In Panama, ethnobotanical studies among various Indigenous groups showed that they use a wide variety of plants, often for different purposes, said Pablo Solis, of the University of Panama’s School of Pharmacy. And although Panama, with more than 10 000 plant species, is one of the richest countries in the world in terms of biodiversity, most families also grow some medicinal plants themselves. They purchase others from traditional healers.

The Emberá are one of several Indigenous peoples who live a traditional lifestyle in Panama’s Darién National Park. Catherine Potvin, of McGill University in Montreal, has been studying the conservation and use of medicinal plants and traditional knowledge among the Emberá with IDRC support. Potvin, who first worked with the Emberá in 1994, said the project aims to study medicinal plants, promote the spread of knowledge about these plants, and examine questions around intellectual property rights. According to Potvin, the survival of both the knowledge of traditional medicine and plants used boils down to two things: economics and trust.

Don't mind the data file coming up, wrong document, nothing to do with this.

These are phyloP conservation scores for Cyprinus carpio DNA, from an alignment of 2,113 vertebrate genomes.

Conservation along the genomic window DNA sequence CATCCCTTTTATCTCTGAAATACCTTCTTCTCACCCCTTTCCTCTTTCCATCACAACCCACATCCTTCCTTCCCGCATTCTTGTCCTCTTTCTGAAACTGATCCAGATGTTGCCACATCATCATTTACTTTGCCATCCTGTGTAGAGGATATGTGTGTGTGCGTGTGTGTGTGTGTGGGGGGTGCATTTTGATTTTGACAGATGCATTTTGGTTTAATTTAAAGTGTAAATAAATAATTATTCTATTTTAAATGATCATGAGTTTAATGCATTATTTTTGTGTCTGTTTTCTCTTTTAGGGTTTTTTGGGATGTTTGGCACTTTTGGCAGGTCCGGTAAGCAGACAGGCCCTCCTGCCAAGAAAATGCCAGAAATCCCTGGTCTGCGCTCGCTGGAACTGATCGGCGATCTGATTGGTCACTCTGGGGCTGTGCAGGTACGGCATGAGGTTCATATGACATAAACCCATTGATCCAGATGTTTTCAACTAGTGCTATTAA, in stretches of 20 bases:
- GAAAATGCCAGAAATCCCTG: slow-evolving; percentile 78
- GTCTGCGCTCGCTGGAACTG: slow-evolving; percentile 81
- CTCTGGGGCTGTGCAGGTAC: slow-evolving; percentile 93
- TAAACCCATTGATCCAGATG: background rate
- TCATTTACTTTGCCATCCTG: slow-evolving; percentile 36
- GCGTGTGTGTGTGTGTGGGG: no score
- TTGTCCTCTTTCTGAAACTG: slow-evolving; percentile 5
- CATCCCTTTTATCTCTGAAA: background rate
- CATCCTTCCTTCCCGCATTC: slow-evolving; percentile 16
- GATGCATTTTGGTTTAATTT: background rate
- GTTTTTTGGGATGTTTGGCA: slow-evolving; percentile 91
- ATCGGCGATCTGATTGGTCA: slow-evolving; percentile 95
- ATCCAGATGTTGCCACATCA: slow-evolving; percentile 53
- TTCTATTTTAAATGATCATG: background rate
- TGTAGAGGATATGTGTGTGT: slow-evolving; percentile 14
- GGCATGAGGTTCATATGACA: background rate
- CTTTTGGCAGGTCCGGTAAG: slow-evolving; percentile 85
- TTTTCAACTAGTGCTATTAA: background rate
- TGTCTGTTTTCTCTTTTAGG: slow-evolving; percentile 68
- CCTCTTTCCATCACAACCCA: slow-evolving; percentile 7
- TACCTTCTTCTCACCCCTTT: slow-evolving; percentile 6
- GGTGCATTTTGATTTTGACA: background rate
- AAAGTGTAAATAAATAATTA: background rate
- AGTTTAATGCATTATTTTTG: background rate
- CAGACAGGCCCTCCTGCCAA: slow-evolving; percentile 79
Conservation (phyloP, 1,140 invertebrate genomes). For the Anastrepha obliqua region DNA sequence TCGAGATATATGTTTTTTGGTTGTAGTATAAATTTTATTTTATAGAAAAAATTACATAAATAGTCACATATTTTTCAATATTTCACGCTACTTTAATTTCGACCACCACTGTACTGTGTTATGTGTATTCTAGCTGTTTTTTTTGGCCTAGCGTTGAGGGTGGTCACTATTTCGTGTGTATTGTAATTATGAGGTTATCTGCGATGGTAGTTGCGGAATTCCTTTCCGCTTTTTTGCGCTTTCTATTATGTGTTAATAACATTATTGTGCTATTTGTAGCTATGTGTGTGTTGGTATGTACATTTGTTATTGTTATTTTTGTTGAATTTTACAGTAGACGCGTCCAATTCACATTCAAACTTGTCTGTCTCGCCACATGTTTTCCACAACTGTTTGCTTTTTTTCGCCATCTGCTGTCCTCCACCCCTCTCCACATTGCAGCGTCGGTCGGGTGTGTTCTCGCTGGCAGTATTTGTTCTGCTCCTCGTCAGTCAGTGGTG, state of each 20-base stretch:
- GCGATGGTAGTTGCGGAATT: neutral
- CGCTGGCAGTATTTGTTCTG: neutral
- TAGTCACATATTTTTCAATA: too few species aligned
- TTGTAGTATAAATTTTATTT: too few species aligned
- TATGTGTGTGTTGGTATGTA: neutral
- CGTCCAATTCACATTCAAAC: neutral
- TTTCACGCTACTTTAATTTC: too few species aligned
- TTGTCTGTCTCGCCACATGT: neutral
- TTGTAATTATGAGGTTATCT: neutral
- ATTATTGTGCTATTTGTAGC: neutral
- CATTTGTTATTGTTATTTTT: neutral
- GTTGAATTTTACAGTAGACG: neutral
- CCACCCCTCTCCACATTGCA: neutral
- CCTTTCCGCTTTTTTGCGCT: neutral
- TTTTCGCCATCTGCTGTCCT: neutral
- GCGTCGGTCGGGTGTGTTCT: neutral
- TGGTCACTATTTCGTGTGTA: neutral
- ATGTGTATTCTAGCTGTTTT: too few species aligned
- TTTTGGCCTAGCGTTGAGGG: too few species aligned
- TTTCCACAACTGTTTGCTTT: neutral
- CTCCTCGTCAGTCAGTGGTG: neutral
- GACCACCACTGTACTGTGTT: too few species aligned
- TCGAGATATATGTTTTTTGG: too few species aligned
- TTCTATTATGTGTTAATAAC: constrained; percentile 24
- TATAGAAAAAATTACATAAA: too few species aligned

A plan of action

In the final session of the symposium delegates reviewed the lessons learned from three days of discussion and debate, with a view to preparing a set of recommendations. Participants stressed the need for governments to formally recognize the role of traditional medicine and medicinal plants in providing health care, and their contribution to economic development both in developing and developed countries. They called for appropriate policy and legal frameworks in order to strengthen local health systems, for collaboration between traditional healers and medical doctors, and for integration of local health systems into the national health care sector.